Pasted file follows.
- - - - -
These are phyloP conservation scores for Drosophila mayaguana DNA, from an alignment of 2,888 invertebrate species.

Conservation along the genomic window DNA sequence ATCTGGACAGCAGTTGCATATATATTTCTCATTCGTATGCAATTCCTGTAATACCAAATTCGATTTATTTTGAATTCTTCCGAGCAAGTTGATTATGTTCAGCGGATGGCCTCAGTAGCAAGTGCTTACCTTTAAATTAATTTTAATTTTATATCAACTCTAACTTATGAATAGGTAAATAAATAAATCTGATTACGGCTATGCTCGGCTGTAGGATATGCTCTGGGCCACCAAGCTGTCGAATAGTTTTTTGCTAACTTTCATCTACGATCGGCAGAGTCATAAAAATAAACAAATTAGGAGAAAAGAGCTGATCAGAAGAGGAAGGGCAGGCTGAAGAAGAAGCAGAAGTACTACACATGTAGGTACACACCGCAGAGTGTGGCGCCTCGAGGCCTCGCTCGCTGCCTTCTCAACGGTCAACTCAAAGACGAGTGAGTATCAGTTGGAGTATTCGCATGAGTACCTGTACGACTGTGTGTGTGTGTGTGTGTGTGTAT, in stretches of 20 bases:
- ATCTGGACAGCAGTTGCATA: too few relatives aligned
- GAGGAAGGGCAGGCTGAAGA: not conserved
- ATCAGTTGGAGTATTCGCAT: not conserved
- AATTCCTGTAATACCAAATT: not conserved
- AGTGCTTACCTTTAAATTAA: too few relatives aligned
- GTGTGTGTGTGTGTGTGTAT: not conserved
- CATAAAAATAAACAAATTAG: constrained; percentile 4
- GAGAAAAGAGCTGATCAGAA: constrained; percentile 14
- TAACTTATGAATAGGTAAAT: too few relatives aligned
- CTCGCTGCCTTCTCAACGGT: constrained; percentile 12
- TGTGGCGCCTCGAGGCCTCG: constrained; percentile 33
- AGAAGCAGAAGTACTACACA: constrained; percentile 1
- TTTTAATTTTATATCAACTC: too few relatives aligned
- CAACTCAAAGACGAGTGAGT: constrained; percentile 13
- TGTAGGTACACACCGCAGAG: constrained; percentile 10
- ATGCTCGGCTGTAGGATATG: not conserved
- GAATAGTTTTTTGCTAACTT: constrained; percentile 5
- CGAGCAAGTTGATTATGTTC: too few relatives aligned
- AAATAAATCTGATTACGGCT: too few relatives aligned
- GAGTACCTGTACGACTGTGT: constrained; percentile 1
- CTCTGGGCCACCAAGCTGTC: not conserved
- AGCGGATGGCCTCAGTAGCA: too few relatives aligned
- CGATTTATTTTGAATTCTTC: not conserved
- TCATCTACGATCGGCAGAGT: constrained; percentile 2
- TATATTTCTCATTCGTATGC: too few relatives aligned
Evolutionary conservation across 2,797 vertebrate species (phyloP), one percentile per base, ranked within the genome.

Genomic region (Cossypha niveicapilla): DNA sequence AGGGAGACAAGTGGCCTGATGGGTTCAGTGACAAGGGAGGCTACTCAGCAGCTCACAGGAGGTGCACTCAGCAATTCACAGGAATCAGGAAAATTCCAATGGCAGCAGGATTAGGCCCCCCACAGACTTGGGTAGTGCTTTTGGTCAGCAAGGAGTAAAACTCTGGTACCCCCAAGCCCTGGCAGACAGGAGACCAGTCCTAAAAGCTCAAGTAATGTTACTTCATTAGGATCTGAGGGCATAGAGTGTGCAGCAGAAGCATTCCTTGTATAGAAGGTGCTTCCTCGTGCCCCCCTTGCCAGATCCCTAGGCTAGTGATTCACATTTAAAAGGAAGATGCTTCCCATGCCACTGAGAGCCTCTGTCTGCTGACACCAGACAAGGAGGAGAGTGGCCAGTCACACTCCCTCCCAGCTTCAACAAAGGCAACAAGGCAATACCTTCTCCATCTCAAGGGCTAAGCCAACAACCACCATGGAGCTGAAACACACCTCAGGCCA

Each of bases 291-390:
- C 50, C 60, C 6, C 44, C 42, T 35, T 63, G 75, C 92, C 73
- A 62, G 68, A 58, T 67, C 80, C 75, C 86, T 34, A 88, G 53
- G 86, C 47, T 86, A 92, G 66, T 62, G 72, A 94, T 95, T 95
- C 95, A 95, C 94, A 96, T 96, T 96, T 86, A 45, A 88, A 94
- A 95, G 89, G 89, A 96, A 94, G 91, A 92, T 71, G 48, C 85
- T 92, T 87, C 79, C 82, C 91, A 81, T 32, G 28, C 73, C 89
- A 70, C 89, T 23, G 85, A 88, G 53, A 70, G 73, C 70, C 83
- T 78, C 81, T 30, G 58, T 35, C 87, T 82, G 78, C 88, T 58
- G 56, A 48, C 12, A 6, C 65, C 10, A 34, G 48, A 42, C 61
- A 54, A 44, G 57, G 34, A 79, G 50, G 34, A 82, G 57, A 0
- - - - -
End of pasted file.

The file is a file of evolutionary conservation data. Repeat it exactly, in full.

These are phyloP conservation scores for Drosophila mayaguana DNA, from an alignment of 2,888 invertebrate species.

Conservation along the genomic window DNA sequence ATCTGGACAGCAGTTGCATATATATTTCTCATTCGTATGCAATTCCTGTAATACCAAATTCGATTTATTTTGAATTCTTCCGAGCAAGTTGATTATGTTCAGCGGATGGCCTCAGTAGCAAGTGCTTACCTTTAAATTAATTTTAATTTTATATCAACTCTAACTTATGAATAGGTAAATAAATAAATCTGATTACGGCTATGCTCGGCTGTAGGATATGCTCTGGGCCACCAAGCTGTCGAATAGTTTTTTGCTAACTTTCATCTACGATCGGCAGAGTCATAAAAATAAACAAATTAGGAGAAAAGAGCTGATCAGAAGAGGAAGGGCAGGCTGAAGAAGAAGCAGAAGTACTACACATGTAGGTACACACCGCAGAGTGTGGCGCCTCGAGGCCTCGCTCGCTGCCTTCTCAACGGTCAACTCAAAGACGAGTGAGTATCAGTTGGAGTATTCGCATGAGTACCTGTACGACTGTGTGTGTGTGTGTGTGTGTGTAT, in stretches of 20 bases:
- ATCTGGACAGCAGTTGCATA: too few relatives aligned
- GAGGAAGGGCAGGCTGAAGA: not conserved
- ATCAGTTGGAGTATTCGCAT: not conserved
- AATTCCTGTAATACCAAATT: not conserved
- AGTGCTTACCTTTAAATTAA: too few relatives aligned
- GTGTGTGTGTGTGTGTGTAT: not conserved
- CATAAAAATAAACAAATTAG: constrained; percentile 4
- GAGAAAAGAGCTGATCAGAA: constrained; percentile 14
- TAACTTATGAATAGGTAAAT: too few relatives aligned
- CTCGCTGCCTTCTCAACGGT: constrained; percentile 12
- TGTGGCGCCTCGAGGCCTCG: constrained; percentile 33
- AGAAGCAGAAGTACTACACA: constrained; percentile 1
- TTTTAATTTTATATCAACTC: too few relatives aligned
- CAACTCAAAGACGAGTGAGT: constrained; percentile 13
- TGTAGGTACACACCGCAGAG: constrained; percentile 10
- ATGCTCGGCTGTAGGATATG: not conserved
- GAATAGTTTTTTGCTAACTT: constrained; percentile 5
- CGAGCAAGTTGATTATGTTC: too few relatives aligned
- AAATAAATCTGATTACGGCT: too few relatives aligned
- GAGTACCTGTACGACTGTGT: constrained; percentile 1
- CTCTGGGCCACCAAGCTGTC: not conserved
- AGCGGATGGCCTCAGTAGCA: too few relatives aligned
- CGATTTATTTTGAATTCTTC: not conserved
- TCATCTACGATCGGCAGAGT: constrained; percentile 2
- TATATTTCTCATTCGTATGC: too few relatives aligned
Evolutionary conservation across 2,797 vertebrate species (phyloP), one percentile per base, ranked within the genome.

Genomic region (Cossypha niveicapilla): DNA sequence AGGGAGACAAGTGGCCTGATGGGTTCAGTGACAAGGGAGGCTACTCAGCAGCTCACAGGAGGTGCACTCAGCAATTCACAGGAATCAGGAAAATTCCAATGGCAGCAGGATTAGGCCCCCCACAGACTTGGGTAGTGCTTTTGGTCAGCAAGGAGTAAAACTCTGGTACCCCCAAGCCCTGGCAGACAGGAGACCAGTCCTAAAAGCTCAAGTAATGTTACTTCATTAGGATCTGAGGGCATAGAGTGTGCAGCAGAAGCATTCCTTGTATAGAAGGTGCTTCCTCGTGCCCCCCTTGCCAGATCCCTAGGCTAGTGATTCACATTTAAAAGGAAGATGCTTCCCATGCCACTGAGAGCCTCTGTCTGCTGACACCAGACAAGGAGGAGAGTGGCCAGTCACACTCCCTCCCAGCTTCAACAAAGGCAACAAGGCAATACCTTCTCCATCTCAAGGGCTAAGCCAACAACCACCATGGAGCTGAAACACACCTCAGGCCA

Each of bases 291-390:
- C 50, C 60, C 6, C 44, C 42, T 35, T 63, G 75, C 92, C 73
- A 62, G 68, A 58, T 67, C 80, C 75, C 86, T 34, A 88, G 53
- G 86, C 47, T 86, A 92, G 66, T 62, G 72, A 94, T 95, T 95
- C 95, A 95, C 94, A 96, T 96, T 96, T 86, A 45, A 88, A 94
- A 95, G 89, G 89, A 96, A 94, G 91, A 92, T 71, G 48, C 85
- T 92, T 87, C 79, C 82, C 91, A 81, T 32, G 28, C 73, C 89
- A 70, C 89, T 23, G 85, A 88, G 53, A 70, G 73, C 70, C 83
- T 78, C 81, T 30, G 58, T 35, C 87, T 82, G 78, C 88, T 58
- G 56, A 48, C 12, A 6, C 65, C 10, A 34, G 48, A 42, C 61
- A 54, A 44, G 57, G 34, A 79, G 50, G 34, A 82, G 57, A 0